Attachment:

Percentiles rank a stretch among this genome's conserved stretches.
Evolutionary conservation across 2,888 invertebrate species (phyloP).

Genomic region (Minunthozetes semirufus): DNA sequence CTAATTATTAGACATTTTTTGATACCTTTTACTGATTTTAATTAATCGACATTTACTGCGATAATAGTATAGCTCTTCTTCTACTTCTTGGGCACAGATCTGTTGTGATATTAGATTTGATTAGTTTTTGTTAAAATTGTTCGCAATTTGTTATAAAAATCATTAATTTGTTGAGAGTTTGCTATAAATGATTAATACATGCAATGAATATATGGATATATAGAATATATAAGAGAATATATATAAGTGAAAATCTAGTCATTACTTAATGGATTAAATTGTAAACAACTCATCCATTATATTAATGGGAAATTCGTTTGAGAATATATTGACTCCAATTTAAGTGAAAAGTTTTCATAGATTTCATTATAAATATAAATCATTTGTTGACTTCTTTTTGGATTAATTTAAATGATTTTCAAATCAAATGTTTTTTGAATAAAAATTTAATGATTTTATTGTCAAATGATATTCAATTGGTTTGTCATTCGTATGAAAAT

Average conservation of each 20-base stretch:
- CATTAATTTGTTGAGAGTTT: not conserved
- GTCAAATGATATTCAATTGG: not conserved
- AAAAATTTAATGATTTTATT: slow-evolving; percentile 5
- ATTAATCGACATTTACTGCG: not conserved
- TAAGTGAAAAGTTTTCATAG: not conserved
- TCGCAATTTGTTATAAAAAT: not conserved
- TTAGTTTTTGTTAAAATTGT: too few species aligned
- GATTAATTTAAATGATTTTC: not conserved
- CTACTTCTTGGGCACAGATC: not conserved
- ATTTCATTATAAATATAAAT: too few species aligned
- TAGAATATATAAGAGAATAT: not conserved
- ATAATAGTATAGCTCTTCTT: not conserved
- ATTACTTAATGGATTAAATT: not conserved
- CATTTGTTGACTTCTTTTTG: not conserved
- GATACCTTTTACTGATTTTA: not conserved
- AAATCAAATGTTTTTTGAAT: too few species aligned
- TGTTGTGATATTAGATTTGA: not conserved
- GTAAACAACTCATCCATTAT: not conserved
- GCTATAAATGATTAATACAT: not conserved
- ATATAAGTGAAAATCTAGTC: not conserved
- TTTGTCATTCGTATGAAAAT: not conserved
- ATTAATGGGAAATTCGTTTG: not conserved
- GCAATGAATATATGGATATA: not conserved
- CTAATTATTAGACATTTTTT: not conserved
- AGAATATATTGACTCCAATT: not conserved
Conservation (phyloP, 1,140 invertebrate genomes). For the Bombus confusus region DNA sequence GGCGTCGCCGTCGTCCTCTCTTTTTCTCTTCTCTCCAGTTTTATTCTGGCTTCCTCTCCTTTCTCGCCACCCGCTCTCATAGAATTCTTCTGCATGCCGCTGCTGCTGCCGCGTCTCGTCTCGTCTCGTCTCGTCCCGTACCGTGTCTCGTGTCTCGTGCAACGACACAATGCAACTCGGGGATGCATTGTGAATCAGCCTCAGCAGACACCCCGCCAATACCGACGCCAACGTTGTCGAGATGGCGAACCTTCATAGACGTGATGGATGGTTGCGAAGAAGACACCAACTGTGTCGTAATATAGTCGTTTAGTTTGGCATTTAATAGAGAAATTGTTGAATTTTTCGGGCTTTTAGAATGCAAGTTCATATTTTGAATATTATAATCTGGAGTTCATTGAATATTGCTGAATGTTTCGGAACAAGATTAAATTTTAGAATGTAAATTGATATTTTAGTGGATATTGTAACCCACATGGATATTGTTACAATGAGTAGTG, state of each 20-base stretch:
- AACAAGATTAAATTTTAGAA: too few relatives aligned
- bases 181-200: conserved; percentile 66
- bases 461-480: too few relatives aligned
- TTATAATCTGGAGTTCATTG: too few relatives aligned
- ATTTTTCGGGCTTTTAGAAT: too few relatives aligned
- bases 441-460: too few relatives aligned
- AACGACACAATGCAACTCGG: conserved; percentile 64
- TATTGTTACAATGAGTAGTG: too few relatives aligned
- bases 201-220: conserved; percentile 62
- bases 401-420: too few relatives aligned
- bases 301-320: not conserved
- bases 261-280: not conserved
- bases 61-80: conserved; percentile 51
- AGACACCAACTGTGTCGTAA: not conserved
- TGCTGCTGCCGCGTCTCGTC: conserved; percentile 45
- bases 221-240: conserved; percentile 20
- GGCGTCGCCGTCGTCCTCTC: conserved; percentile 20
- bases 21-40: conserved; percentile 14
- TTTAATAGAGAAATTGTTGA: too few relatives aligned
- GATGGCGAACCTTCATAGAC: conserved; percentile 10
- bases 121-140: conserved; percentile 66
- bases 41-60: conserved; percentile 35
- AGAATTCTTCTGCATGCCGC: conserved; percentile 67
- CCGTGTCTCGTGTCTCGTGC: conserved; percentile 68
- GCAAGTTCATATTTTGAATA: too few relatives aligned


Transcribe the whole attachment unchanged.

Percentiles rank a stretch among this genome's conserved stretches.
Evolutionary conservation across 2,888 invertebrate species (phyloP).

Genomic region (Minunthozetes semirufus): DNA sequence CTAATTATTAGACATTTTTTGATACCTTTTACTGATTTTAATTAATCGACATTTACTGCGATAATAGTATAGCTCTTCTTCTACTTCTTGGGCACAGATCTGTTGTGATATTAGATTTGATTAGTTTTTGTTAAAATTGTTCGCAATTTGTTATAAAAATCATTAATTTGTTGAGAGTTTGCTATAAATGATTAATACATGCAATGAATATATGGATATATAGAATATATAAGAGAATATATATAAGTGAAAATCTAGTCATTACTTAATGGATTAAATTGTAAACAACTCATCCATTATATTAATGGGAAATTCGTTTGAGAATATATTGACTCCAATTTAAGTGAAAAGTTTTCATAGATTTCATTATAAATATAAATCATTTGTTGACTTCTTTTTGGATTAATTTAAATGATTTTCAAATCAAATGTTTTTTGAATAAAAATTTAATGATTTTATTGTCAAATGATATTCAATTGGTTTGTCATTCGTATGAAAAT

Average conservation of each 20-base stretch:
- CATTAATTTGTTGAGAGTTT: not conserved
- GTCAAATGATATTCAATTGG: not conserved
- AAAAATTTAATGATTTTATT: slow-evolving; percentile 5
- ATTAATCGACATTTACTGCG: not conserved
- TAAGTGAAAAGTTTTCATAG: not conserved
- TCGCAATTTGTTATAAAAAT: not conserved
- TTAGTTTTTGTTAAAATTGT: too few species aligned
- GATTAATTTAAATGATTTTC: not conserved
- CTACTTCTTGGGCACAGATC: not conserved
- ATTTCATTATAAATATAAAT: too few species aligned
- TAGAATATATAAGAGAATAT: not conserved
- ATAATAGTATAGCTCTTCTT: not conserved
- ATTACTTAATGGATTAAATT: not conserved
- CATTTGTTGACTTCTTTTTG: not conserved
- GATACCTTTTACTGATTTTA: not conserved
- AAATCAAATGTTTTTTGAAT: too few species aligned
- TGTTGTGATATTAGATTTGA: not conserved
- GTAAACAACTCATCCATTAT: not conserved
- GCTATAAATGATTAATACAT: not conserved
- ATATAAGTGAAAATCTAGTC: not conserved
- TTTGTCATTCGTATGAAAAT: not conserved
- ATTAATGGGAAATTCGTTTG: not conserved
- GCAATGAATATATGGATATA: not conserved
- CTAATTATTAGACATTTTTT: not conserved
- AGAATATATTGACTCCAATT: not conserved
Conservation (phyloP, 1,140 invertebrate genomes). For the Bombus confusus region DNA sequence GGCGTCGCCGTCGTCCTCTCTTTTTCTCTTCTCTCCAGTTTTATTCTGGCTTCCTCTCCTTTCTCGCCACCCGCTCTCATAGAATTCTTCTGCATGCCGCTGCTGCTGCCGCGTCTCGTCTCGTCTCGTCTCGTCCCGTACCGTGTCTCGTGTCTCGTGCAACGACACAATGCAACTCGGGGATGCATTGTGAATCAGCCTCAGCAGACACCCCGCCAATACCGACGCCAACGTTGTCGAGATGGCGAACCTTCATAGACGTGATGGATGGTTGCGAAGAAGACACCAACTGTGTCGTAATATAGTCGTTTAGTTTGGCATTTAATAGAGAAATTGTTGAATTTTTCGGGCTTTTAGAATGCAAGTTCATATTTTGAATATTATAATCTGGAGTTCATTGAATATTGCTGAATGTTTCGGAACAAGATTAAATTTTAGAATGTAAATTGATATTTTAGTGGATATTGTAACCCACATGGATATTGTTACAATGAGTAGTG, state of each 20-base stretch:
- AACAAGATTAAATTTTAGAA: too few relatives aligned
- bases 181-200: conserved; percentile 66
- bases 461-480: too few relatives aligned
- TTATAATCTGGAGTTCATTG: too few relatives aligned
- ATTTTTCGGGCTTTTAGAAT: too few relatives aligned
- bases 441-460: too few relatives aligned
- AACGACACAATGCAACTCGG: conserved; percentile 64
- TATTGTTACAATGAGTAGTG: too few relatives aligned
- bases 201-220: conserved; percentile 62
- bases 401-420: too few relatives aligned
- bases 301-320: not conserved
- bases 261-280: not conserved
- bases 61-80: conserved; percentile 51
- AGACACCAACTGTGTCGTAA: not conserved
- TGCTGCTGCCGCGTCTCGTC: conserved; percentile 45
- bases 221-240: conserved; percentile 20
- GGCGTCGCCGTCGTCCTCTC: conserved; percentile 20
- bases 21-40: conserved; percentile 14
- TTTAATAGAGAAATTGTTGA: too few relatives aligned
- GATGGCGAACCTTCATAGAC: conserved; percentile 10
- bases 121-140: conserved; percentile 66
- bases 41-60: conserved; percentile 35
- AGAATTCTTCTGCATGCCGC: conserved; percentile 67
- CCGTGTCTCGTGTCTCGTGC: conserved; percentile 68
- GCAAGTTCATATTTTGAATA: too few relatives aligned